In terms of overclocking Duron is also way better than its wannabe competitor from Intel. All Durons from 800 MHz upward run reliably at 1000 MHz and that without taking the risk of beyond-spec bus and AGP clocks as required for Celeron. This is why for overclockers the Duron 850 is a rather uninteresting product. Even the first Duron processors could easily be overclocked to 850 MHz and more. Only speeds of beyond 1000 MHz are virtually impossible to reach with AMD's low-cost processor, as we saw in our tests with the Vapochill cooling solution. Even at sub-zero temperatures Duron would hardly go higher than 1050 MHz.
For owners of SocketA motherboards with built-in overclock features the Duron processor only needs to have its L1-bridges shortened, which can easily be done with a thin pencil. After shortening the bridges and a test run to see if the multiplier can be adjusted to different settings it is wise to secure the thin pencil lines with some tape and the overclocking can begin. If the motherboard doesn't support the alteration of Duron's 1.6 V supply voltage you can additionally shorten the two open L7-bridges as well to reach 1.85 V.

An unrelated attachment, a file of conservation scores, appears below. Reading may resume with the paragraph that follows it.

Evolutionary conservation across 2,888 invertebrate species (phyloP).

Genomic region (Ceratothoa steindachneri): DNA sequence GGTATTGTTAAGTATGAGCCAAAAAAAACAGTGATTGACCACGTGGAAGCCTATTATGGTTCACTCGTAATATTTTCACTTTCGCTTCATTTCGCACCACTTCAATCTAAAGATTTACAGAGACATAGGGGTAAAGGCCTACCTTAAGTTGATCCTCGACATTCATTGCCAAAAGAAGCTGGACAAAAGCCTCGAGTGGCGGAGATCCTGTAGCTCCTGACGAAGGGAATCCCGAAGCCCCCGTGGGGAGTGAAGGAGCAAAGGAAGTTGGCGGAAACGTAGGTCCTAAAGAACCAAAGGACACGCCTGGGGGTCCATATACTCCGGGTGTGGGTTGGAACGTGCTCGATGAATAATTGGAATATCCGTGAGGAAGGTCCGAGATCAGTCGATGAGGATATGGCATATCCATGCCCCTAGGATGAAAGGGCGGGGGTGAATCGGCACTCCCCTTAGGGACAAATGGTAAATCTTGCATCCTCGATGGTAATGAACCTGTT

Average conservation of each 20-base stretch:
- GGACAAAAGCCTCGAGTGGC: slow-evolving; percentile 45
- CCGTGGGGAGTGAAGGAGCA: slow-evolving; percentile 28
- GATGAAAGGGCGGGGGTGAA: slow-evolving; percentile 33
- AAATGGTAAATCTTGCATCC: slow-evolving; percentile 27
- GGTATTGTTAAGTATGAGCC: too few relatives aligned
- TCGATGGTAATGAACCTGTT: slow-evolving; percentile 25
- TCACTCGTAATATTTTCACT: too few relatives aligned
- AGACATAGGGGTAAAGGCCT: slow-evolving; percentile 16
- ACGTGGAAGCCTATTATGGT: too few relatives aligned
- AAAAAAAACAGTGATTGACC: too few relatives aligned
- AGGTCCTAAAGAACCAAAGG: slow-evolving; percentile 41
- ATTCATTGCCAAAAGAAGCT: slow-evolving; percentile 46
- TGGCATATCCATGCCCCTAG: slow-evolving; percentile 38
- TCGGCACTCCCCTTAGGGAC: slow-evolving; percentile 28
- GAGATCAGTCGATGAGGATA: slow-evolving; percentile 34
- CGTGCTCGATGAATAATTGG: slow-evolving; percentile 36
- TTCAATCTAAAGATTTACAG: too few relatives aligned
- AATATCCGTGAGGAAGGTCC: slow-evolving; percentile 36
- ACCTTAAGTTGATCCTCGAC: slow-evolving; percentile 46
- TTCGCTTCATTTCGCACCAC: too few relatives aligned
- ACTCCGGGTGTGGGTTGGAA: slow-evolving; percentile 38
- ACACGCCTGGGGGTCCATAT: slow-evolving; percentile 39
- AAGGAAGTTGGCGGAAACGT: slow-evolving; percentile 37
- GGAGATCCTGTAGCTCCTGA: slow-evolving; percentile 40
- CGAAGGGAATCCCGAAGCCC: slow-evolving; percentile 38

SocketA-Motherboards that don't support overclocking make the story a bit more difficult. Here the easiest way is to additionally shorten all L6-bridges and then solder some wires to the BP_FID pins on the motherboard and connect them to either ground or Vcc according to the BP_FID settings for the required multiplier. This lets you alter the multiplier up to x11, which is more than enough for Duron processors.
Finally there are now SocketA-motherboards becoming available that support 133 MHz processor bus clock. Duron does not officially support this new bus clock yet, but it works just fine. A Duron overclocked to 1000/133 MHz will give you improved performance over a Duron overclocked to 1000/100 MHz.